The difference between the spot price and the futures price is called basis. If the futures price is greater than spot price, basis for the asset is negative. Similarly, if the spot price is greater than futures price, basis for the asset is positive.

On March 7, 2018, spot price < future price thus basis for Nifty futures is negative i.e. (10154.20 - 10171.55 = - Rs 17.35).

Importantly, basis for one-month contract would be different from the basis for two or three month contracts. Therefore, definition of basis is incomplete until we define the basis vis-a-vis a futures contract i.e. basis for one month contract, two months contract etc.

It is also important to understand that the basis difference between say one month and two months futures contract should essentially be equal to the cost of carrying the underlying asset between first and second month.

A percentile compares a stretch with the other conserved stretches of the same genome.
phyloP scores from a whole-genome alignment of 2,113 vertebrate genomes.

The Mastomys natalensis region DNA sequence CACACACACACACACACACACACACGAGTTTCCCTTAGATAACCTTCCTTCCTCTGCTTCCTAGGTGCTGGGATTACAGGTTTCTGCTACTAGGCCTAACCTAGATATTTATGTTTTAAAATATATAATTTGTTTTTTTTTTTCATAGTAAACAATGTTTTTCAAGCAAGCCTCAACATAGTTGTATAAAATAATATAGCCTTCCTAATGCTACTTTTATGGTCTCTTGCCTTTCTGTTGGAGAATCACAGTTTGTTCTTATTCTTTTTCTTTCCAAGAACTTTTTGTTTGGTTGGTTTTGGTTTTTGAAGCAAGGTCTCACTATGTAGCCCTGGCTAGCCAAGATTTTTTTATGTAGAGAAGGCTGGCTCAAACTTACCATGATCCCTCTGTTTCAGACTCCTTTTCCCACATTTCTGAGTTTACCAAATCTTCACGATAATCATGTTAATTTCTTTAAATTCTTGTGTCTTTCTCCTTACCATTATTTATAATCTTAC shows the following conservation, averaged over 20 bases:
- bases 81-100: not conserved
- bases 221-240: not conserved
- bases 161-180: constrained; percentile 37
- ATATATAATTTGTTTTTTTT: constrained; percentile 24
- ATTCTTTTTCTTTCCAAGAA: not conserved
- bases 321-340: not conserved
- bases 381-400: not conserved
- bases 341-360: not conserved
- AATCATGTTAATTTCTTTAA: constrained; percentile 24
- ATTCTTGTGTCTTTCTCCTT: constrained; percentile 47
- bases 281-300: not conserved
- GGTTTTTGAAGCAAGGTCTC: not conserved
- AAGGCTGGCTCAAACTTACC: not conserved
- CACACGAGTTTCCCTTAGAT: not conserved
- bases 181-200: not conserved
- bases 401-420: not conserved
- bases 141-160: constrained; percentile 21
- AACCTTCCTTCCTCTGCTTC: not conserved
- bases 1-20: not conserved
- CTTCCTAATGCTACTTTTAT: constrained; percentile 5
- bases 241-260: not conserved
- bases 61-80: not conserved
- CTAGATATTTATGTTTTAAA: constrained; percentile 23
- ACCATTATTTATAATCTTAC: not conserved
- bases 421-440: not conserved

Indeed, this is the fundamental of linking various futures and underlying cash market prices together.
Cost of Carry is the relationship between futures prices and spot prices. It measures the storage cost (in commodity markets) plus the interest that is paid to finance or ‘carry’ the asset till delivery less the income earned on the asset during the holding period.

For equity derivatives, carrying cost is the interest paid to finance the purchase less (minus) dividend earned. For example, assume the share of ABC Ltd is trading at Rs. 100 in the cash market. A person wishes to buy the share, but does not have money.

In that case he would have to borrow Rs. 100 at the rate of, say, 6% per annum. Suppose that he holds this share for one year and in that year he expects the company to give 200% dividend on its face value of Rs. 1 i.e. dividend of Rs. 2.

Thus his net cost of carry = Interest paid – dividend received = 6 – 2 = Rs. 4. Therefore, break even futures price for him should be Rs.104. It is important to note that cost of carry will be different for different participants.